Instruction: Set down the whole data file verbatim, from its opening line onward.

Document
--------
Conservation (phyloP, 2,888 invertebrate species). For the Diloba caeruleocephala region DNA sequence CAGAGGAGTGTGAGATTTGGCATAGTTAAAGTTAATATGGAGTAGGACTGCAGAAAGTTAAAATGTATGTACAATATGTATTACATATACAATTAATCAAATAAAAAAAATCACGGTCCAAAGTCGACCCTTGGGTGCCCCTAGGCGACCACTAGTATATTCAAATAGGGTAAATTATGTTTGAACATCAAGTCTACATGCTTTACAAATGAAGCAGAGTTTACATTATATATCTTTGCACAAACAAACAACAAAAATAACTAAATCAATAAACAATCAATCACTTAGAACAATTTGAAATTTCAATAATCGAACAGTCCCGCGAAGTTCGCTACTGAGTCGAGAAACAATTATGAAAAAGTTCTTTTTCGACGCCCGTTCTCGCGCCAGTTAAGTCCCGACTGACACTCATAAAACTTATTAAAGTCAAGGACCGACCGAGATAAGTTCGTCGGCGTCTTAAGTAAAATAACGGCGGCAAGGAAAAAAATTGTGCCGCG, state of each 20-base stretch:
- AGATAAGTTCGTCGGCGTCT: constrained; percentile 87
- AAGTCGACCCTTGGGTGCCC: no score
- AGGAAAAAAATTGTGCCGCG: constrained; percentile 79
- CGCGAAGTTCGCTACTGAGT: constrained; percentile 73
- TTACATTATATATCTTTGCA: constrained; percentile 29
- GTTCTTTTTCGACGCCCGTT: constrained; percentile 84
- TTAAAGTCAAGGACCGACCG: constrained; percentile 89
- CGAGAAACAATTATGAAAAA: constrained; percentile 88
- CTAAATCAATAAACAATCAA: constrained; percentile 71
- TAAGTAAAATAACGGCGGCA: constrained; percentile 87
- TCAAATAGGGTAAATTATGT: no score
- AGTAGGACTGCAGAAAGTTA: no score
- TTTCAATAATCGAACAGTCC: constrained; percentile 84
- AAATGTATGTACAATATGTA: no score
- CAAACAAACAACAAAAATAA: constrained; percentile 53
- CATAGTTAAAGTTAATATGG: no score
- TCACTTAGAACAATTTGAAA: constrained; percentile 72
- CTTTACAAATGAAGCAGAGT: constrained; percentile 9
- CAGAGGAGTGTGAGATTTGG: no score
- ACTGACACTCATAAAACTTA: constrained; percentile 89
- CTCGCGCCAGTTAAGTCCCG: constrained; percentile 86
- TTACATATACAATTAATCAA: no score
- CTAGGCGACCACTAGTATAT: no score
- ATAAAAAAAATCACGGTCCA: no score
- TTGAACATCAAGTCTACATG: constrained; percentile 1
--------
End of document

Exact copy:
Conservation (phyloP, 2,888 invertebrate species). For the Diloba caeruleocephala region DNA sequence CAGAGGAGTGTGAGATTTGGCATAGTTAAAGTTAATATGGAGTAGGACTGCAGAAAGTTAAAATGTATGTACAATATGTATTACATATACAATTAATCAAATAAAAAAAATCACGGTCCAAAGTCGACCCTTGGGTGCCCCTAGGCGACCACTAGTATATTCAAATAGGGTAAATTATGTTTGAACATCAAGTCTACATGCTTTACAAATGAAGCAGAGTTTACATTATATATCTTTGCACAAACAAACAACAAAAATAACTAAATCAATAAACAATCAATCACTTAGAACAATTTGAAATTTCAATAATCGAACAGTCCCGCGAAGTTCGCTACTGAGTCGAGAAACAATTATGAAAAAGTTCTTTTTCGACGCCCGTTCTCGCGCCAGTTAAGTCCCGACTGACACTCATAAAACTTATTAAAGTCAAGGACCGACCGAGATAAGTTCGTCGGCGTCTTAAGTAAAATAACGGCGGCAAGGAAAAAAATTGTGCCGCG, state of each 20-base stretch:
- AGATAAGTTCGTCGGCGTCT: constrained; percentile 87
- AAGTCGACCCTTGGGTGCCC: no score
- AGGAAAAAAATTGTGCCGCG: constrained; percentile 79
- CGCGAAGTTCGCTACTGAGT: constrained; percentile 73
- TTACATTATATATCTTTGCA: constrained; percentile 29
- GTTCTTTTTCGACGCCCGTT: constrained; percentile 84
- TTAAAGTCAAGGACCGACCG: constrained; percentile 89
- CGAGAAACAATTATGAAAAA: constrained; percentile 88
- CTAAATCAATAAACAATCAA: constrained; percentile 71
- TAAGTAAAATAACGGCGGCA: constrained; percentile 87
- TCAAATAGGGTAAATTATGT: no score
- AGTAGGACTGCAGAAAGTTA: no score
- TTTCAATAATCGAACAGTCC: constrained; percentile 84
- AAATGTATGTACAATATGTA: no score
- CAAACAAACAACAAAAATAA: constrained; percentile 53
- CATAGTTAAAGTTAATATGG: no score
- TCACTTAGAACAATTTGAAA: constrained; percentile 72
- CTTTACAAATGAAGCAGAGT: constrained; percentile 9
- CAGAGGAGTGTGAGATTTGG: no score
- ACTGACACTCATAAAACTTA: constrained; percentile 89
- CTCGCGCCAGTTAAGTCCCG: constrained; percentile 86
- TTACATATACAATTAATCAA: no score
- CTAGGCGACCACTAGTATAT: no score
- ATAAAAAAAATCACGGTCCA: no score
- TTGAACATCAAGTCTACATG: constrained; percentile 1